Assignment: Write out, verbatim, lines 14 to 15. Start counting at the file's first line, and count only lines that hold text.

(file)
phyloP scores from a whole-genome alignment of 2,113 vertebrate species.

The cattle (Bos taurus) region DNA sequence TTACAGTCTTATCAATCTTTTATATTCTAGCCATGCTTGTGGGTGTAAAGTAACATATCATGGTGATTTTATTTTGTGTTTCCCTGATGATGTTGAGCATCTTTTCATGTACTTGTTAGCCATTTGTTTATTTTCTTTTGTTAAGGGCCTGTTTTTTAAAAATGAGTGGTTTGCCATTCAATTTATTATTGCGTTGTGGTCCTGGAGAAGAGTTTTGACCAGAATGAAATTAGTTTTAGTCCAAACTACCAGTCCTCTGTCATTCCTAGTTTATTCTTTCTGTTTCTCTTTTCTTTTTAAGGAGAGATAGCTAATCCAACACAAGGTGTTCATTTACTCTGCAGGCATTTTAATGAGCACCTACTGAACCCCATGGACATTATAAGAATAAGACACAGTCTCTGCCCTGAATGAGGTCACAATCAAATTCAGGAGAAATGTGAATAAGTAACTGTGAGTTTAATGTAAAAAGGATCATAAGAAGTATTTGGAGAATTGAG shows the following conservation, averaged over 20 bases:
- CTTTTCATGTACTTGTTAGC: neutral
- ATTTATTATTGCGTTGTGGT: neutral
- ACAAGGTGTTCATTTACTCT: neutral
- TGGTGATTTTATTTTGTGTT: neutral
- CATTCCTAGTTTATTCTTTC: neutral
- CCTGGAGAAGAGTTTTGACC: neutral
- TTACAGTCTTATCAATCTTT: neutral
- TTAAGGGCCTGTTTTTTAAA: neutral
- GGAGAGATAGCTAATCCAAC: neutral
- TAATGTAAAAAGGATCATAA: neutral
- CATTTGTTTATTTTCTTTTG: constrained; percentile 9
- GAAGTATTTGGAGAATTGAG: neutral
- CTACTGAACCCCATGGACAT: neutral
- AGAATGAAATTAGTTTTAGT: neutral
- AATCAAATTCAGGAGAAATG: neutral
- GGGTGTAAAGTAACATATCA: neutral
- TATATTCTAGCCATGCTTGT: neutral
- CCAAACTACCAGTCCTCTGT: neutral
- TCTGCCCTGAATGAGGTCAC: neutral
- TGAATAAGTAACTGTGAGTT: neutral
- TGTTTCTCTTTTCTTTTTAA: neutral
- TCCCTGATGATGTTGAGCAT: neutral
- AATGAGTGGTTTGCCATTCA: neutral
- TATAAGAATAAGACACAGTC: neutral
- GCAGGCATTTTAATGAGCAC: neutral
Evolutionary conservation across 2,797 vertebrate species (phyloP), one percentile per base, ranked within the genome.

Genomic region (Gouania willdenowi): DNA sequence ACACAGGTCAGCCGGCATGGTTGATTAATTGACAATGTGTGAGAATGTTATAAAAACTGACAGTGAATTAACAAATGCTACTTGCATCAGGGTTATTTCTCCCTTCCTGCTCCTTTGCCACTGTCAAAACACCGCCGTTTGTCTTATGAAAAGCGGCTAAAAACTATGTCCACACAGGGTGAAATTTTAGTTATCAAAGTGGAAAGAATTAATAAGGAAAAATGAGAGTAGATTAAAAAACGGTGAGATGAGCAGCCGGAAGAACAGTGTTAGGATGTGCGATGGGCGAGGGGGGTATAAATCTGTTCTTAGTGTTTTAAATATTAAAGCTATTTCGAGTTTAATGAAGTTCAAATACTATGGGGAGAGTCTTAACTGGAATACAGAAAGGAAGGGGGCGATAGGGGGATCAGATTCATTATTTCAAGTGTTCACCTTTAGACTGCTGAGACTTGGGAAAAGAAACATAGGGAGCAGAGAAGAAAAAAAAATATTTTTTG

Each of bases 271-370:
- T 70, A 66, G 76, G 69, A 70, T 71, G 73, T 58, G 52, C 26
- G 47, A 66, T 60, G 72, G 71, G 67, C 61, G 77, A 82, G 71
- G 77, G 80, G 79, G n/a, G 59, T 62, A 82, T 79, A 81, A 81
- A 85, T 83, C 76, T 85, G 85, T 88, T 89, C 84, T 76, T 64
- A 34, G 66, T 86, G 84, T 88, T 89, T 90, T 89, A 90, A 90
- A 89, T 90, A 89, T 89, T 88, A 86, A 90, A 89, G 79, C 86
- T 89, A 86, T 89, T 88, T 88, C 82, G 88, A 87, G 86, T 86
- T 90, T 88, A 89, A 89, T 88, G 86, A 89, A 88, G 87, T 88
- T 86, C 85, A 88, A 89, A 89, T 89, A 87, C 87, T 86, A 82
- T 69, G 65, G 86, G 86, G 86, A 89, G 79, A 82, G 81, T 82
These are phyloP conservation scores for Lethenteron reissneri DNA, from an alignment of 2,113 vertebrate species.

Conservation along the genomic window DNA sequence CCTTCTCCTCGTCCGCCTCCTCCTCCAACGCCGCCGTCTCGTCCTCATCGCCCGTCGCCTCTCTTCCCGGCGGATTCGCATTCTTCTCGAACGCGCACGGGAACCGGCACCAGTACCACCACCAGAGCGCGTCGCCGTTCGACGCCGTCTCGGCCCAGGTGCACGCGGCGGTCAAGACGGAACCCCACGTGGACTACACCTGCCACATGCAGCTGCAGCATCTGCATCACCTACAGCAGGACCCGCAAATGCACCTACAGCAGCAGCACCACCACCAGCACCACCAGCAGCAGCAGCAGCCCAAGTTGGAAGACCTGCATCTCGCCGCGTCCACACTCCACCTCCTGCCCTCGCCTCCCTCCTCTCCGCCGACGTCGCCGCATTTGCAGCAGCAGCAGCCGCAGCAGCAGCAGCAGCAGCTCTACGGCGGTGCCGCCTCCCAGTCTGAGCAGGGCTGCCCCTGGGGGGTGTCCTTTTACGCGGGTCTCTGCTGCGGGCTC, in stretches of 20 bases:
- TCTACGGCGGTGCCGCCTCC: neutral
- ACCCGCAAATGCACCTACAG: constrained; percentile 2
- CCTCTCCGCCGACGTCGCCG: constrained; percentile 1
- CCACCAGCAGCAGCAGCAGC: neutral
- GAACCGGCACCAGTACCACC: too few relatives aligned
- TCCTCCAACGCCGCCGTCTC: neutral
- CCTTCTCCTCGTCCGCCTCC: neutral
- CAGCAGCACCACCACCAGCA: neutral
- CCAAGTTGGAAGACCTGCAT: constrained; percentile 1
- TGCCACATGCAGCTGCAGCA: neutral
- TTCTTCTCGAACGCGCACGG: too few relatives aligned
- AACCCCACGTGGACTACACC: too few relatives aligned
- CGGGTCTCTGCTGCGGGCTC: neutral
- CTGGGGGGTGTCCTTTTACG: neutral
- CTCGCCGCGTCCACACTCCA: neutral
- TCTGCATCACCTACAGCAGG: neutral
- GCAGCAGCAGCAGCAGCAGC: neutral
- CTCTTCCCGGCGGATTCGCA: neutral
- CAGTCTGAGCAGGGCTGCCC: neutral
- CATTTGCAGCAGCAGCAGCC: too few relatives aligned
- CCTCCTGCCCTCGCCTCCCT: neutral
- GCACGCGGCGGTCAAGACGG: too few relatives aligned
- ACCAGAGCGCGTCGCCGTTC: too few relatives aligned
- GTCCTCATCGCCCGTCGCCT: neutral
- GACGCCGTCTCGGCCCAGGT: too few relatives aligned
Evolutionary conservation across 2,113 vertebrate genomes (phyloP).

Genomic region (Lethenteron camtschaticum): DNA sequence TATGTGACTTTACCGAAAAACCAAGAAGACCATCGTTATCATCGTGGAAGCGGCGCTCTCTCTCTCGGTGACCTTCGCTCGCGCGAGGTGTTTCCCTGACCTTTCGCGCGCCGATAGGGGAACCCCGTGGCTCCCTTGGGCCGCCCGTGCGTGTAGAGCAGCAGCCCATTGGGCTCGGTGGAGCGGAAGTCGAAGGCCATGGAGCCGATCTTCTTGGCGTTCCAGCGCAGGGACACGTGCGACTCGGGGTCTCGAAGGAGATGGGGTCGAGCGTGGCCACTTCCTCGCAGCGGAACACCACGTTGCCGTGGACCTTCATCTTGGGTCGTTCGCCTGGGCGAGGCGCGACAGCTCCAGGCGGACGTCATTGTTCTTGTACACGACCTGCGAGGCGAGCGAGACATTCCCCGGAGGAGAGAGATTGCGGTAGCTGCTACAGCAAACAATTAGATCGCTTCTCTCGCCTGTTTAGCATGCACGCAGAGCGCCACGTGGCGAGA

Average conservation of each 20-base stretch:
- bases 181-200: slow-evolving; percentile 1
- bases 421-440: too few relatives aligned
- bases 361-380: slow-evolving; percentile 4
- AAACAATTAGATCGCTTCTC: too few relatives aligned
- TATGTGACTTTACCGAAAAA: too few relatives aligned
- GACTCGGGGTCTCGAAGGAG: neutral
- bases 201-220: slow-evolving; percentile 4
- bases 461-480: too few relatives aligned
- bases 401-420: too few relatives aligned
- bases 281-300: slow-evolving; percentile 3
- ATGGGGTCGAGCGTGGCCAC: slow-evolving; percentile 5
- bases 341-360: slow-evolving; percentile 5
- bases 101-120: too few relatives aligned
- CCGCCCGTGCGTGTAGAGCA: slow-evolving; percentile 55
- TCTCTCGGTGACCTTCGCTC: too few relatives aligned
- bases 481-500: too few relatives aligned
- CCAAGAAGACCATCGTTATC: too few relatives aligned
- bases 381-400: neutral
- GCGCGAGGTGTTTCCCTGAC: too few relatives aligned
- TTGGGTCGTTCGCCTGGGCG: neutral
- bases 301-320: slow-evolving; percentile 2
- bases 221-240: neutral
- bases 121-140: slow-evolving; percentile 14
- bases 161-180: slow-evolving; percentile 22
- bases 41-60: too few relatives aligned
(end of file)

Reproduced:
- GAAGTATTTGGAGAATTGAG: neutral
- CTACTGAACCCCATGGACAT: neutral